The Untelling’s main character is Ariadne, who was impacted by the death of her father and youngest sister in a car accident when she was ten, and the scars and secrets that resulted in her, her mother, and older sister, survivors of the tragedy.  Ariadne seeks to offset the alienation she feels from her mother and sister by being of service in a field of social work and living vicariously through the lives of others.  After suspecting she is pregnant she becomes engaged to marry her boyfriend and deliver her baby, being consumed with this being the answer that will complete her in someway.  Through events that make her even more unsettled, she learns the power and damage of secrets and things left unsaid.  Jones’ statement on The Untelling, “The Untelling is a novel about personal history and individual and familial myth-making. These personal stories are what come together to determine the story of a community, the unoffical history of a neighborhood, of a city, of a nation.”

Because of the strength of narrative, I thought about the short stories of J. California Cooper and wondered if Jones’ novels would have been better rendered in short story format.  Even though I can’t quite describe why, I thought the unfolding of the plots was less well done to sustain in novel format.  In the Untelling, I was not drawn into the story as much as I like to be when reading a novel…as a reader, I remained outside the story, more than I did with Leaving Atlanta.  Maybe Jones’ made Ariadne’s voice to reflect her weaknesses and shortcomings, possibly her concern she showed for one of her GED students was intended to offset that aspect of her…not sure, but I remained outside of the story.  But in reflecting on Jones’ statement above, possibly my own myths keep me from engaging in a larger way with the lives of others in my community and not just someway of maintaining healthy boundaries????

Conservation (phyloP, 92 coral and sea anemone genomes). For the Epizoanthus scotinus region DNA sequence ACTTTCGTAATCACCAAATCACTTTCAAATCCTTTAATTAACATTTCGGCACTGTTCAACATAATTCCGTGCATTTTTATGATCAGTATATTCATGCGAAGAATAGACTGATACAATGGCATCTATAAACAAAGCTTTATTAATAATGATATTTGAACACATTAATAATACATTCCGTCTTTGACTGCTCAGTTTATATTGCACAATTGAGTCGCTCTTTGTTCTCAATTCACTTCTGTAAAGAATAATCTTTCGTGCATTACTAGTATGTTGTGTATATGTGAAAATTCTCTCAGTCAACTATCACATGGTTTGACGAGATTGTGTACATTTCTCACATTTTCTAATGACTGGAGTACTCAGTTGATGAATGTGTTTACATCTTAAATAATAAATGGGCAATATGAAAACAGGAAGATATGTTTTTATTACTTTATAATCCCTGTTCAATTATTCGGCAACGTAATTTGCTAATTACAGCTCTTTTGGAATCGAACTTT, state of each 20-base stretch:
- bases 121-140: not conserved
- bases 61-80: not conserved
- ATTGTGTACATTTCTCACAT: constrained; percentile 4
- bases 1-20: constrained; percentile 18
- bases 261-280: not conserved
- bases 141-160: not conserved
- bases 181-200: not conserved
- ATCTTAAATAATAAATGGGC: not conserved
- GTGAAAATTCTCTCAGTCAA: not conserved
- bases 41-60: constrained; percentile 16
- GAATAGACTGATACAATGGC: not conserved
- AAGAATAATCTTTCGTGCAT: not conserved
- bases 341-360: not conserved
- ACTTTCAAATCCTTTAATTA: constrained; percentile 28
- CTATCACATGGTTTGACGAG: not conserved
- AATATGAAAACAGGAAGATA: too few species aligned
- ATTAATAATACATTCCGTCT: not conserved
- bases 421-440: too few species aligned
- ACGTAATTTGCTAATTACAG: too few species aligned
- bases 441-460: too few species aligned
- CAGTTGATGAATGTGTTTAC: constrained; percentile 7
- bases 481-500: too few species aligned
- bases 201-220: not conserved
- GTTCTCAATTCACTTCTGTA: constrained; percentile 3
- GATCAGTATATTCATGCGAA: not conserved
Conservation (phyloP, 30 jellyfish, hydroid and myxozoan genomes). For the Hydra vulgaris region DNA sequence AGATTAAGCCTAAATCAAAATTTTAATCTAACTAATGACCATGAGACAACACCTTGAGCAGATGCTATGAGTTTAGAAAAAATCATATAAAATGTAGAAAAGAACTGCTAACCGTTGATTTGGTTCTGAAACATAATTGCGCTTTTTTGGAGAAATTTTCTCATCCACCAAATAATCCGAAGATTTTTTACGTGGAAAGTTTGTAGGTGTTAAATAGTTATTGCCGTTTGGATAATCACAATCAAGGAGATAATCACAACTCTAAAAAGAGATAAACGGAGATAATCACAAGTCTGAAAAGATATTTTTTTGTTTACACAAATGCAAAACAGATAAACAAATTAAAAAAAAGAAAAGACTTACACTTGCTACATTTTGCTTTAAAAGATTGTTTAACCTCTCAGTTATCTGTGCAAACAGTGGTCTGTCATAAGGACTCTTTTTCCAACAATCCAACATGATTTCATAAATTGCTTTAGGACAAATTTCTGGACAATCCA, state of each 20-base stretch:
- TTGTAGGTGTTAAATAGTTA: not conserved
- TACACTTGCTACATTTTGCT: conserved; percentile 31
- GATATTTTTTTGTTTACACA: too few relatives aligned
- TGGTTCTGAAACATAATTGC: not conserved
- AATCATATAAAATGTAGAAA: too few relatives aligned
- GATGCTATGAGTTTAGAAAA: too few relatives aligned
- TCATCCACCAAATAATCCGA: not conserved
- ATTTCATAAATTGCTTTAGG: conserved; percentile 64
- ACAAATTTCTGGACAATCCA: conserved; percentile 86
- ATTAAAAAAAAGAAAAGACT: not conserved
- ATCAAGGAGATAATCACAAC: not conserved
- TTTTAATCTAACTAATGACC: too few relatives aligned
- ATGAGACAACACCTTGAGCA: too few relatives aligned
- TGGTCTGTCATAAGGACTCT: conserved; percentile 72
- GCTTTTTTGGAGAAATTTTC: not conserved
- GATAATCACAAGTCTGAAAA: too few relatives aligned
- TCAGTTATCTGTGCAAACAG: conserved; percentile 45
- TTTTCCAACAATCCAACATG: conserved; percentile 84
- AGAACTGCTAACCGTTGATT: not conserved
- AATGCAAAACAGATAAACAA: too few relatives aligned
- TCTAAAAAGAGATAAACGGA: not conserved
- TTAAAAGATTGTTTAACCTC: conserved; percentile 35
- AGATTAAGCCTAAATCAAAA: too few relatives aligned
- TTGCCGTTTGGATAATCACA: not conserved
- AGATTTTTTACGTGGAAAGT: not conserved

With her first novel, it was definitely the language of the children and their parents that allowed me to “enter” inside the story as if I was among them versus standing outside of it.  I started Jones’ third and current novel last night, Silver Sparrow.

 

 

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Filed under African American, Author Links, Fiction, Kindle, Leaving Atlanta, Library book, The Untelling

Leaving Atlanta by Tayari Jones

Here are video interviews with Randall Robinson  with Amy Goodman and Morning Joe.  Click here.  He describes the overall book as a “love story of Black people for themselves, as we rediscover ourselves”.

Did I mention I love the cover art of this book!  Must investigate to find who the artist is!

Randall Robinson’s website.

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My current read is Leaving Atlanta by Tayari Jones.  It is narrated by fifth-grader Tasha just as the Atlanta child murders are gaining attention.  Even though I knew that going into the book, it did snatch me back in time at the point when Tasha, her younger sister, Shaun, and her mother were watching tv at the dinner table when the news of a recent child victim was announced.  It started me wondering what the sociological imprint has been on those who were children then.